Results 1 to 4 of 4

Thread: overwintering

  1. #1
    Join Date
    Feb 2004
    Location
    Boonsboro, MD, USA
    Posts
    67

    Post

    I was just wondering how many full combs you guys overwinter with. Last year I went into the winter with at least 20 combs per hive (16" wide, 11" deep to 6" bottoms). All hives had russian hybrid queens. In the spring there were untouched combs in all the hives. This year I have left only around 15 per hive, I will feed if I have to but was hoping this would be enough and would leave enough room for spring manipulations. Last spring my strongest hive swarmed almost as soon as the flow started, and had brood through the whole hive. It swarmed a couple of more times, and I caught one to start a new TBH. I am hoping that by leaving less comb in I can put empty bars/ or brand new comb into the center of the brood area and keep the honey harvest area brood free.
    What are you doing?

  2. #2
    Join Date
    Aug 2002
    Location
    Nehawka, Nebraska USA
    Posts
    46,742

    Post

    There are two problems with trying to cut things close on stores. First, some hives will go through three times as much stores as another similarly sized hive. The reason is simply that they reared a lot of brood early. When these hives starve it really hurts your production because they would have peaked out with a nice population. I'm afraid to do it right you need to leave too much.

    >Last spring my strongest hive swarmed almost as soon as the flow started, and had brood through the whole hive.

    And these are the ones that NEED those stores to build all those bees. You just didn't catch it soon enough.
    Michael Bush bushfarms.com/bees.htm "Everything works if you let it." ThePracticalBeekeeper.com 40y 200h 37yTF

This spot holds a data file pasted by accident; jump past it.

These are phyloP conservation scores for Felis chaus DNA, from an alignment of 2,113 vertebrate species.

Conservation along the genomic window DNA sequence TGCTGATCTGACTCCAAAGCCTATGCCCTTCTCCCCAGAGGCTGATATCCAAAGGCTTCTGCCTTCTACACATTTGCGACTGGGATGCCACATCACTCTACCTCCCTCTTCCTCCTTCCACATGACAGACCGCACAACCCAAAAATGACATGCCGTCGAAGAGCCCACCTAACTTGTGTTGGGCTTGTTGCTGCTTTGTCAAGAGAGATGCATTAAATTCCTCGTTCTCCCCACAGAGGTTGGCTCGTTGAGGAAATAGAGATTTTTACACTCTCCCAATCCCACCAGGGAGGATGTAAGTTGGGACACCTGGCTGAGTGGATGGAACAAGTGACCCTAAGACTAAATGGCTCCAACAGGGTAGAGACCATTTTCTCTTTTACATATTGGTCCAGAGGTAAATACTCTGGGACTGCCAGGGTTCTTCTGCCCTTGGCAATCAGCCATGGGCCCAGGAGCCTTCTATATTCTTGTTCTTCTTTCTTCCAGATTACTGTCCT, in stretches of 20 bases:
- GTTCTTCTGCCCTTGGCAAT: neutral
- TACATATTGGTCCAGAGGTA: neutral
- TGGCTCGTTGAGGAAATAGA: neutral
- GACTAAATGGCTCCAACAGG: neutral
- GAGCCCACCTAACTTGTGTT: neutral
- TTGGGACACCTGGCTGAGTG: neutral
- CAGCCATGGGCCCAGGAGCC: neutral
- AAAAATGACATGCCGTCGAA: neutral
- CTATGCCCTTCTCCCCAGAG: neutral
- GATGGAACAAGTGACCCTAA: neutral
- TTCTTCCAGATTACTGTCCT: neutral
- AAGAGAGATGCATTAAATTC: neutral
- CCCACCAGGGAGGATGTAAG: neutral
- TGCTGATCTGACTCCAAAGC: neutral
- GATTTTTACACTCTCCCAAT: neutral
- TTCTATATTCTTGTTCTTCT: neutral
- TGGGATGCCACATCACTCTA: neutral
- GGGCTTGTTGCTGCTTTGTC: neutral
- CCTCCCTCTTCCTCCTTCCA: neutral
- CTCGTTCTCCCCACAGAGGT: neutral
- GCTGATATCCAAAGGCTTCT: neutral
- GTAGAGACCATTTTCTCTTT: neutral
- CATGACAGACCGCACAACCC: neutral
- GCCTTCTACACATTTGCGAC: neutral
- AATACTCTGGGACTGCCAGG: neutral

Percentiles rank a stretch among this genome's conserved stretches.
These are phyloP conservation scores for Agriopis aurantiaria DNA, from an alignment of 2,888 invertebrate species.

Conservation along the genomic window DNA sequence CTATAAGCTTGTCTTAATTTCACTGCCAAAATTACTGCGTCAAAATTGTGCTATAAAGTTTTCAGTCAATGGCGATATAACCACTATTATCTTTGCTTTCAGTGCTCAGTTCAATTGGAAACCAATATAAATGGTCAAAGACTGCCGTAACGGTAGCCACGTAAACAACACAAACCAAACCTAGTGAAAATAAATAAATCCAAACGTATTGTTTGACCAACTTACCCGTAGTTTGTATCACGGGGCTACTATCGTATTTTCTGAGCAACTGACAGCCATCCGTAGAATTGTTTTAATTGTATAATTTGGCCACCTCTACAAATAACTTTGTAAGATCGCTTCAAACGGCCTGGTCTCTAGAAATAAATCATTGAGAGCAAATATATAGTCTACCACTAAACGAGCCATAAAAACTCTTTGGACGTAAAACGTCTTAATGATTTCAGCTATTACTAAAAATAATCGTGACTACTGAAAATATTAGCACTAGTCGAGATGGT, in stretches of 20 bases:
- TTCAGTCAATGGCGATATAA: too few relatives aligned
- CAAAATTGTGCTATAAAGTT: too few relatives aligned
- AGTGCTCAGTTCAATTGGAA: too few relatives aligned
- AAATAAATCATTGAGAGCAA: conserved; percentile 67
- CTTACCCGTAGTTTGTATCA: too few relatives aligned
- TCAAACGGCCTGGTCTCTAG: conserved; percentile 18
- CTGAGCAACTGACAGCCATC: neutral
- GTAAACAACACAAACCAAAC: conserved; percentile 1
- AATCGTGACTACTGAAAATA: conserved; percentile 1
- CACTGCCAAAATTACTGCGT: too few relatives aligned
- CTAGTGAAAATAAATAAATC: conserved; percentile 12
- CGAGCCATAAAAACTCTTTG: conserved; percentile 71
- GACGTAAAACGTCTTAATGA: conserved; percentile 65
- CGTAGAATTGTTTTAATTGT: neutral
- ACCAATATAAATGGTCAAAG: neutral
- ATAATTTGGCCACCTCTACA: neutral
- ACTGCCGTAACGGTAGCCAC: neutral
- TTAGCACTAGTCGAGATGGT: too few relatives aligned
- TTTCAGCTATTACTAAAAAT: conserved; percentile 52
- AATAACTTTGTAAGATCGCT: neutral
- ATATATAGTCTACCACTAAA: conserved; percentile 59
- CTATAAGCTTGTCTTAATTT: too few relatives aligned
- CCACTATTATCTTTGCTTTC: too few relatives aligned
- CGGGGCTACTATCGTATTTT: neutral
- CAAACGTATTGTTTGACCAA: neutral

3. #3
    Join Date
    Jan 2004
    Location
    Berkey, OH, USA
    Posts
    1,487

    Post

    Hi Limulus

    I only harvest a couple of bars from my TBH at the end of the spring flow. Like MB I believe strongly in leaving too much rather than too little.

    This year I was able to avoid swarming from my TBH by doing an early split. Here's how we did it:

    Cut out some good looking brood comb and tied it in to two frames with strips of burlap.

    Brushed all the bees into the new hive.

    Turned out we had inadverently brushed the queen into the new hive. The old hive then started a new queen. Our intent was to find the queen and keep her in the old hive but as it turned out it really didn't matter too much.

    Although production would have been better if the queen could have had the old hive in which to lay, it prevented any swarming in the top bar hive. And the new hive built up real nice.

    We will see if they make it through the winter. We have already had some harsh cold, very strong winds and 6 inches of snow... Too late now to worry about adequate stores! Well, I guess you can worry, but you can't do anything about it!

  4. #4
    Join Date
    Feb 2004
    Location
    Boonsboro, MD, USA
    Posts
    67

    Post

    Thanks guys,
    I think that maybe I will play it safe and feed a bit through the winter, I have some warm weather on the way supposed to be 60 today [img]smile.gif[/img] .
    You are right about not catching it early enough , I was travelling a lot last spring and that hive just took off about 10 times as fast as the others (I now have three hives with queens from her). I will be able to stay on top of them this coming spring, I hope the locust bloom is good [img]smile.gif[/img] .

Bookmarks

Posting Permissions

  • You may not post new threads
  • You may not post replies
  • You may not post attachments
  • You may not edit your posts
  •  
Ads